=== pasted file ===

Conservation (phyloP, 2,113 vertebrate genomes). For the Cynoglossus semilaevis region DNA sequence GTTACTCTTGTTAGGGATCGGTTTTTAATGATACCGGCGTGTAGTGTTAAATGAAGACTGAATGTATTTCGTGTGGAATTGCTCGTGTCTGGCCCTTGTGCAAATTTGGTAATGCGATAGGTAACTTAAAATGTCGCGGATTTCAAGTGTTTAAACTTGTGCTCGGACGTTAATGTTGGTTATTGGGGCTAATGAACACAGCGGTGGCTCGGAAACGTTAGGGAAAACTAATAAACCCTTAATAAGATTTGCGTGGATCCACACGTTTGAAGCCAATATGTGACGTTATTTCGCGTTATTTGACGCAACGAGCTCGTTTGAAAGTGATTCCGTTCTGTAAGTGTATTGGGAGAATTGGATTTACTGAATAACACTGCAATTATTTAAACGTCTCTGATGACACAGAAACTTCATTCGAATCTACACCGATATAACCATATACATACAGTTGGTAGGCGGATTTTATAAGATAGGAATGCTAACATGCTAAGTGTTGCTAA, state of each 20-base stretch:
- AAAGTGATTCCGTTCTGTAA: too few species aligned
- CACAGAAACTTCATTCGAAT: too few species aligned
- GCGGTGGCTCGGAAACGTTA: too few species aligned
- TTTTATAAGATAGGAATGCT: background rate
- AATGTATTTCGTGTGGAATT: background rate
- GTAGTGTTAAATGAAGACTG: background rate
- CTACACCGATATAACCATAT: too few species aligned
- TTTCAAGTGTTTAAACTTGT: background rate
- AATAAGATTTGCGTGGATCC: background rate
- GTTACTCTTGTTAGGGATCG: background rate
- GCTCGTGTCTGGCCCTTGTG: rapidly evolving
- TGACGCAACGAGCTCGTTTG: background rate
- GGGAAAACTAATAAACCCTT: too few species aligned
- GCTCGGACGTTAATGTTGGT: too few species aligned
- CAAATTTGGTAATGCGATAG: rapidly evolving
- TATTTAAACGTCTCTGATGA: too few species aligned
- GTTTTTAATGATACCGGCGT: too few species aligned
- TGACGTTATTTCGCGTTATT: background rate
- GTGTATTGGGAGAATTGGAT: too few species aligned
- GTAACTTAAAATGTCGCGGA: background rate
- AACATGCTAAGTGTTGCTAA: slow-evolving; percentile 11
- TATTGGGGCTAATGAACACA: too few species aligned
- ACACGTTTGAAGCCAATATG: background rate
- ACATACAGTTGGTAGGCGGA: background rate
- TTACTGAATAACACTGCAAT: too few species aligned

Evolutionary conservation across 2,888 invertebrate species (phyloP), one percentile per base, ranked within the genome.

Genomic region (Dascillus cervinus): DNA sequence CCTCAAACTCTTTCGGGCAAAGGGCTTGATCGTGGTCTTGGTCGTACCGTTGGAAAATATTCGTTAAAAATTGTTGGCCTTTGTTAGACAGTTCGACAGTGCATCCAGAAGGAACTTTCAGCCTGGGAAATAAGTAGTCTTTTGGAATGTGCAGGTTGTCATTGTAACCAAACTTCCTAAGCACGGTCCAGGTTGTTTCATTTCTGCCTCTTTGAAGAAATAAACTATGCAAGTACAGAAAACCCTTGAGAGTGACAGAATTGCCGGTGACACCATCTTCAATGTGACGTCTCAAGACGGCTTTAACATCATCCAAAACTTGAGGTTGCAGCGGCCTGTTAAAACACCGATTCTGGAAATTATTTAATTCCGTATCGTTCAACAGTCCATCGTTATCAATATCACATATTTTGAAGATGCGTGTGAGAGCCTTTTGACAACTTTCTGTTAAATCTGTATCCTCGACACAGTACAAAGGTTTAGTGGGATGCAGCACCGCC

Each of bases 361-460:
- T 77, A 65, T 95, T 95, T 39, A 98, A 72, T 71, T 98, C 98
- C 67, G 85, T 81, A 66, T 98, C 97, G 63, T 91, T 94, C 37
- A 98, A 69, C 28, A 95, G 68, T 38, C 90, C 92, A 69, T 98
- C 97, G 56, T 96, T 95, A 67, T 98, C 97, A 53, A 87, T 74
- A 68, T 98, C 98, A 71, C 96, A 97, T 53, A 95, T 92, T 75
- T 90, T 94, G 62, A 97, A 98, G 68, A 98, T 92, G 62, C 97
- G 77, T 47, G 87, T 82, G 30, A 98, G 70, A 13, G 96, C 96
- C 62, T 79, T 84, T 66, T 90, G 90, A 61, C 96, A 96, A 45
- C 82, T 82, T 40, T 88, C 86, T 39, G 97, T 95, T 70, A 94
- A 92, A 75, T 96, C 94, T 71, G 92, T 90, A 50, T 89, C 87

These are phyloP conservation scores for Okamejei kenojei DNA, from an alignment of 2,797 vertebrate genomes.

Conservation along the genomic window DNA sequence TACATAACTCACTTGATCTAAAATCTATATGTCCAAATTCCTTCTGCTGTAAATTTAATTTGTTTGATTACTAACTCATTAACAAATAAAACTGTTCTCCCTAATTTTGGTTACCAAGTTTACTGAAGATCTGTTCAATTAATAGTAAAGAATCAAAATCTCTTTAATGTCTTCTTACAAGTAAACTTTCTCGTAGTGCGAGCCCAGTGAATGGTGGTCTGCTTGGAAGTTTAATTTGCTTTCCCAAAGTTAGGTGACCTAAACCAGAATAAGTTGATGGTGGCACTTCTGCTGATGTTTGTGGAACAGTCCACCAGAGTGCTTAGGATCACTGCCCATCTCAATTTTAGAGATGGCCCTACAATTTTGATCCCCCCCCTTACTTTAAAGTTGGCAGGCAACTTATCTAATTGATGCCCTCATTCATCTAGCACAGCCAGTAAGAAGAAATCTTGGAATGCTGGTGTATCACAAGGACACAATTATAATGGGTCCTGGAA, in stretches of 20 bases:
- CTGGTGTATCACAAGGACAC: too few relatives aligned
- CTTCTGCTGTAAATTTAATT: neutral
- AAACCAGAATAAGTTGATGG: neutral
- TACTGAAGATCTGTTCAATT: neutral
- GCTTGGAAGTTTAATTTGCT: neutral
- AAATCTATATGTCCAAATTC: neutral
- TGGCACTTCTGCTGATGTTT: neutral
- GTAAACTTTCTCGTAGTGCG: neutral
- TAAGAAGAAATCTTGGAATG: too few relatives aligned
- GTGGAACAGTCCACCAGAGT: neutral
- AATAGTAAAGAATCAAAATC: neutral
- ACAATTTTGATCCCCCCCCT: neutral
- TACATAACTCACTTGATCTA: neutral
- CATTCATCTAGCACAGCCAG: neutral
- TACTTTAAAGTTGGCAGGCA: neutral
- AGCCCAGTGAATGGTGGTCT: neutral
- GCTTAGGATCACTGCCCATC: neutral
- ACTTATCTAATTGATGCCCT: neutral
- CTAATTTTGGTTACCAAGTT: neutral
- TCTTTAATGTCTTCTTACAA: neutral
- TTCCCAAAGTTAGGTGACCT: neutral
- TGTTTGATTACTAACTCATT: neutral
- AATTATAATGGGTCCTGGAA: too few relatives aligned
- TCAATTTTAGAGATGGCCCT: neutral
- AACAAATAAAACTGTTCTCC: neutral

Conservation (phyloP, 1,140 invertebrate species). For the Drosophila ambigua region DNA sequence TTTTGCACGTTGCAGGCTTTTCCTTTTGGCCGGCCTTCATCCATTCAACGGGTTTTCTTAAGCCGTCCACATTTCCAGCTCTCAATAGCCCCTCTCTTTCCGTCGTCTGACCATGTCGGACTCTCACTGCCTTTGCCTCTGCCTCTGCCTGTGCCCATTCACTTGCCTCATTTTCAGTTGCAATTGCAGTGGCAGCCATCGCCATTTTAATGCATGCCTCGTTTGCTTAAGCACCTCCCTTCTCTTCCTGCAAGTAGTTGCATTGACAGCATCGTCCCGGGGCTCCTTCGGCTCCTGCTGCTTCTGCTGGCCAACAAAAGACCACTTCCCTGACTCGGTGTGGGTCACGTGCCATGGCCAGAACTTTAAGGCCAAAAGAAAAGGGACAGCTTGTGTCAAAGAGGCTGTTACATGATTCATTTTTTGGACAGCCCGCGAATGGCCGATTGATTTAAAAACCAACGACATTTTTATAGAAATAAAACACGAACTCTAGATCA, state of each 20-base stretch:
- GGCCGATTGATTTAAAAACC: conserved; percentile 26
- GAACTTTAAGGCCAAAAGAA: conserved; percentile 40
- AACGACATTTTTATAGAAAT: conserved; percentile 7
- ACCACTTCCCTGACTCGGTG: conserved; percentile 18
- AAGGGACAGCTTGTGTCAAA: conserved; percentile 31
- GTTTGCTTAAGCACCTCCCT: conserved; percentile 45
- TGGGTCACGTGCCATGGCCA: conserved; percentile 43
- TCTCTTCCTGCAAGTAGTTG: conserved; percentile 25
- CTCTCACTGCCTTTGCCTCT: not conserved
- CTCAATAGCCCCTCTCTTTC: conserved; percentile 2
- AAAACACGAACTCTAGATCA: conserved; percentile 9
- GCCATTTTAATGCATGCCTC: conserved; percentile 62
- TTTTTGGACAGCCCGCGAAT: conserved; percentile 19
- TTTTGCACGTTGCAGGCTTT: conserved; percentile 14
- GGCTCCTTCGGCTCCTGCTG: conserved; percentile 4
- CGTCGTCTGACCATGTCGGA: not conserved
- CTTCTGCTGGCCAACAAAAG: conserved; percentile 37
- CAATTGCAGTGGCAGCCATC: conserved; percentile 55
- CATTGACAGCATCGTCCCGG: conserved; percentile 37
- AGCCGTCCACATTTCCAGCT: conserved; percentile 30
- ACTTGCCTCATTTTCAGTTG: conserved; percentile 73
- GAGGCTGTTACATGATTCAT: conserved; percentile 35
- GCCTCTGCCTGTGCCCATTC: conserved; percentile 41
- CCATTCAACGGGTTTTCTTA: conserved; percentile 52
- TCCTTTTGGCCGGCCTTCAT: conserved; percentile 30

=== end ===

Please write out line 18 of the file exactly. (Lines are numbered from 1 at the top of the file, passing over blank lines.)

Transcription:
- GTTTTTAATGATACCGGCGT: too few species aligned